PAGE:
Five tips to get you started on your PR journey

Laptop, pen and notepad on desk, working from home, PR

When it comes to raising your profile, being seen as a credible authority and being more visible, social media is the obvious choice for many as it’s something we understand and feel comfortable with.

However, with the constant battle against algorithms, as well as the noise of everyone else on the platform, it can be hard to achieve the results desired, in terms of sharing your message, building trust with your audience and making sales.

However, there is another way to achieve all of the above outside of social media – being featured in the press.

When it comes to Public Relations, many business owners shy away from adding it to their communications strategy for many different reasons. These include; believing that their brand isn’t big enough or established enough to be featured in the press, that they don’t have anything interesting or exciting enough to say, or that they’re not doing anything different to any other brand in their space.

There’s also the belief that PR is expensive, that it’s time consuming and that it doesn’t work. And while it can be expensive if you hire a PR agency, it doesn’t have to be time consuming, but you do need to appreciate that it will take time because one of the biggest parts of PR is building trust and relationships with journalists.

As a PR Strategist and Brand Storyteller for over 18 years, I want to share my top five tips to help you to get started on your PR journey, whether you’ve been in business for five-minutes or five decades.

Tip #1: Focus on why

Before you even start thinking about being featured in the press, I want you to ask yourself why you want to be featured. Why do you want to share your message and why do people need to hear it?

Once you get intentional on why you want to be featured in the press you can focus on the opportunities that will make a difference to your business. Having your name mentioned in an article is not going to deliver the same results as an interview with you, or a feature that’s littered with quotes from you as the expert.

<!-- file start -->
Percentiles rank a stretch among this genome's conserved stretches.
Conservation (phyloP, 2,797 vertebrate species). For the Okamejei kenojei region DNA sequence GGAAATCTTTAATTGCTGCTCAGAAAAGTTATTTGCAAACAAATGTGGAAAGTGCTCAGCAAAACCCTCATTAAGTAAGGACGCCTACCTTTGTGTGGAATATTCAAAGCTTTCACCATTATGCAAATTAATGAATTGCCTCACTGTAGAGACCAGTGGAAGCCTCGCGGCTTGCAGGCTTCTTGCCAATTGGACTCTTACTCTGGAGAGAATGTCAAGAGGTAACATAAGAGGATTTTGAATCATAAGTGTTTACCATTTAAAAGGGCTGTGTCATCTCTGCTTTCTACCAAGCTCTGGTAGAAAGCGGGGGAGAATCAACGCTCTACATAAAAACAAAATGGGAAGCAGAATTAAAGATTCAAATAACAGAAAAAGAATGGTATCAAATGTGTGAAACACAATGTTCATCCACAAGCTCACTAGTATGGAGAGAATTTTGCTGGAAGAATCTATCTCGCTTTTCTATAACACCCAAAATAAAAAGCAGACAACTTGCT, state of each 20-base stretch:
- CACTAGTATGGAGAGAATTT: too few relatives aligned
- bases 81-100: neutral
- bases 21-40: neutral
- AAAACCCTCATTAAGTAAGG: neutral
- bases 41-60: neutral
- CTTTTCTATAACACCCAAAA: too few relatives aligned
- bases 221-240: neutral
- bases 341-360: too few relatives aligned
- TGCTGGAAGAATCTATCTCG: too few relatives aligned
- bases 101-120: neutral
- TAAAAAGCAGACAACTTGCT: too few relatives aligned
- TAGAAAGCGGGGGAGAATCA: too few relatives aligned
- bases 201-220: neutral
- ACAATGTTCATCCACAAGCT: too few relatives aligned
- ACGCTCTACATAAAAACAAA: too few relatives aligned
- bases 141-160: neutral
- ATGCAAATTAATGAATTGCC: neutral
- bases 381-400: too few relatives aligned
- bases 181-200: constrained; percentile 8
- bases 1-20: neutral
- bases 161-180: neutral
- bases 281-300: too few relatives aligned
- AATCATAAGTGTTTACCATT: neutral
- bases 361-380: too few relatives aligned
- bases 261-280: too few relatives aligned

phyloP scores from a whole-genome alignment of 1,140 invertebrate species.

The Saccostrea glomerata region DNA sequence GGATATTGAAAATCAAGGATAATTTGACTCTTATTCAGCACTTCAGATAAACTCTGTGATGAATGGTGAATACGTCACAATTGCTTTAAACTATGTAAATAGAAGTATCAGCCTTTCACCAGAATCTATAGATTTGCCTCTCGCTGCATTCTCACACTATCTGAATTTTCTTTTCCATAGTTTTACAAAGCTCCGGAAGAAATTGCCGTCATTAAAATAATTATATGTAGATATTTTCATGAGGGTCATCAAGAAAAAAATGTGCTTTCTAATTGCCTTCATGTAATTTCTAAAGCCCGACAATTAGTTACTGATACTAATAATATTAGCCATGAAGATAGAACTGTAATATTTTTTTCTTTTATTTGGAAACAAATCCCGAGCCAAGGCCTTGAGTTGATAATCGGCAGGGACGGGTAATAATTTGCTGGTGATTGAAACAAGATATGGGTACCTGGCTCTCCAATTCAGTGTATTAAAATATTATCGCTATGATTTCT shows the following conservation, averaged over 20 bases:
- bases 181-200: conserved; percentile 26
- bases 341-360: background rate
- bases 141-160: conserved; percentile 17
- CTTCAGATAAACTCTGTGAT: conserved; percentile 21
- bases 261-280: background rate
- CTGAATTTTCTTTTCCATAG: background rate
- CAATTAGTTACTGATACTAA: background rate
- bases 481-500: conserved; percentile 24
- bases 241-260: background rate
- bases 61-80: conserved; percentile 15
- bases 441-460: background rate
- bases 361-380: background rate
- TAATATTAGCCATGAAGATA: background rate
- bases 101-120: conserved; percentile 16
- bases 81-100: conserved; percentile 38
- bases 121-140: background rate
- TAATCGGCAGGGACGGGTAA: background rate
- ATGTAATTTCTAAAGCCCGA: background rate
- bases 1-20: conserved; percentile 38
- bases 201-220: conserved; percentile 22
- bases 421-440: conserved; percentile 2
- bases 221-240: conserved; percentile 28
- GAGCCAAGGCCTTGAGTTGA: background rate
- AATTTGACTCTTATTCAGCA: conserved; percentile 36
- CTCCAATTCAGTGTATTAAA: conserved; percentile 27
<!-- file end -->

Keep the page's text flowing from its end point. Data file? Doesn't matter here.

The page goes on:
As the saying goes ‘where focus goes, energy flows’.

Tip #2: Where do you need to be seen and heard?

This is one of the biggest mistakes that business owners make, they focus on where they want to be seen, not necessarily on where their ideal customers and clients are hanging out.

As a business owner you need to be positioned in front of your customers and clients so that they get to know you and learn what you do before choosing to work with you or buy from you. So, you need to be positioned in the media outlets they’re consuming. If they’re listening to podcasts then you need to focus on getting on those podcasts. If they’re reading content from lifestyle magazines, whether online or on print, then you need to be featured in those publications.

If you’re not sure what your ideal customers and clients are reading, watching or listening to, use your social media platforms and your email list to ask questions. Your audience will love to interact with you and it gives you an opportunity to get to know them better too, so integrate social media into your PR outreach as much as possible. It’ll make your life easier and will remove a lot of the guesswork out of where you need to be featured.

Tip #3: Do your research